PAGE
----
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Integrating whylogs into your Kafka ML Pipeline

It is well known that machine learning models consume vast amounts of data, both during training and in production.  Kafka is an important part of many event-driven machine learning platforms because it  allows data consumers to be decoupled from producers which has benefits for horizontal scaling and ease of reconfiguration.  A Kafka topic might deliver events containing multiple feature elements, such as web access logs, point of sale transactions, or call log duration.  Any continuous stream of real-time data is a potential source of Kafka events.

Data streams typically power data-driven decisions, either through BI applications or ML/AI applications.  In either case, ensuring data quality is critical to making these applications are trustworthy and reliable.  Evaluating the quality of data in the Kafka stream is a non-trivial task due to large volumes of data and latency requirements.  This is an ideal job for whylogs, an open-source package for Python or Java that uses Apache DataSketches to monitor and detect statistical anomalies in streaming data.  Whylogs produces compact statistical profiles of time series data that can help detect data drift and distribution changes over time.  Most important for Kafka integration, Whylogs profiles can be merged so your monitoring pipeline can scale horizontally and still provide a continuous statistical profile of your entire data stream.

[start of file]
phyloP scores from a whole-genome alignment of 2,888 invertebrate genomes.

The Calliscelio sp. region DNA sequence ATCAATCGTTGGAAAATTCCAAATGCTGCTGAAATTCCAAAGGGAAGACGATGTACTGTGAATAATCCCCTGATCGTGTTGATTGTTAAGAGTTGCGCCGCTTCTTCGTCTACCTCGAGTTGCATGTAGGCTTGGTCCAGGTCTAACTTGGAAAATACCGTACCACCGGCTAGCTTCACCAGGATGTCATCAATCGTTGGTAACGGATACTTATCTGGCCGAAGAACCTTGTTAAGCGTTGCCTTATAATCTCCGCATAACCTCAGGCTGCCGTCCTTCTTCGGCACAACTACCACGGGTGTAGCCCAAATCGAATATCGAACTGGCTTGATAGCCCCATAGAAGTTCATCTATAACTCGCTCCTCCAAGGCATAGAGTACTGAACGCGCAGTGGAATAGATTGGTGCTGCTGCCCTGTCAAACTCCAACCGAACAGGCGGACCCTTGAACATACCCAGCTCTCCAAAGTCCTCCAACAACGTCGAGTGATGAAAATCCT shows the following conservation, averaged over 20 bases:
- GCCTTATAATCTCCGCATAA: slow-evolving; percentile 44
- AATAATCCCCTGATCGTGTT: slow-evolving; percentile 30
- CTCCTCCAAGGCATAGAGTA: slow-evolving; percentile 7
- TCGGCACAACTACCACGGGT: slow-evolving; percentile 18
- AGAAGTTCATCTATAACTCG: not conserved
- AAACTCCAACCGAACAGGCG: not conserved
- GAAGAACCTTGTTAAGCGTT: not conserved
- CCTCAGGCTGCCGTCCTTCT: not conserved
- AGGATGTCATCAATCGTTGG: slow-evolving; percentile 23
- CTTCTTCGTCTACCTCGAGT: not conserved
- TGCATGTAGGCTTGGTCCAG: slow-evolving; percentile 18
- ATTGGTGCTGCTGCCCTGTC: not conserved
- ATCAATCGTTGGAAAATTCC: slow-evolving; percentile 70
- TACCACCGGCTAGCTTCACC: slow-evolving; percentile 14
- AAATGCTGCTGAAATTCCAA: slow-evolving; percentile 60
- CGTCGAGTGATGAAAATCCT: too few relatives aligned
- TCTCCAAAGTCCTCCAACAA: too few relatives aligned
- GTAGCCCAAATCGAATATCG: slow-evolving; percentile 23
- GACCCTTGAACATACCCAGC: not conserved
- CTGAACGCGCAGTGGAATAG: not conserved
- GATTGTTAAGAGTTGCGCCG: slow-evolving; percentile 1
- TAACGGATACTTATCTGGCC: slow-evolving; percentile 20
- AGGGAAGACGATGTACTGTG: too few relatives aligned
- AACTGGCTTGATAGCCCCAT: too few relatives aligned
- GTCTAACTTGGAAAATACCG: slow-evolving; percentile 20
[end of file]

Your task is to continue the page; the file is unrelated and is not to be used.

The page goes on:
In addition to Kafka, whylogs can be integrated into a variety of data pipelines, including MLflow, SageMaker, and on Spark Pipelines.  This article will discuss how to use whylogs to monitor streams of data supplied by Kafka.

Monitoring Events through Kafka

Shown below is a simple python shim that consumes events from a Kafka topic and processes them through whylogs. Each Kafka event represents a row of JSON-encoded features in a stream of training data.  The example consumes up to 100 events at a time because processing batches is more efficient than processing individual events.  The session.logger in this example is configured to produce a new statistical profile every minute, as long as data is flowing.

from kafka import KafkaConsumer
from whylogs import get_or_create_session
import datetime
import json
import pandas as pd

deserializer=lambda x: json.loads(x.decode('utf-8'))
consumer = KafkaConsumer(bootstrap_servers='localhost:9092',

session = get_or_create_session()
with session.logger(dataset_name="dataset", with_rotation_time="1m") as logger:
    while True:
        record = consumer.poll(timeout_ms=10000, 
        for k,v in record.items():
            df = pd.DataFrame([row.value for row in v])

In production, this consumer might be considerably more complicated.  This example automatically updates the partition offset as soon as the events are consumed.  To avoid losing data due to service disruptions, it would be best to advance the offset pointer only after the whylogs profile covering that event has been persisted to long-term storage.

This example also subscribes to a single Kafka topic and processes events for all partitions of that topic.  However Topics are often divided into multiple partitions to allow horizontal scaling of consumers.   Whylogs can monitor separate partitions and the resulting profiles can be merged into a single profile that covers all events for a topic.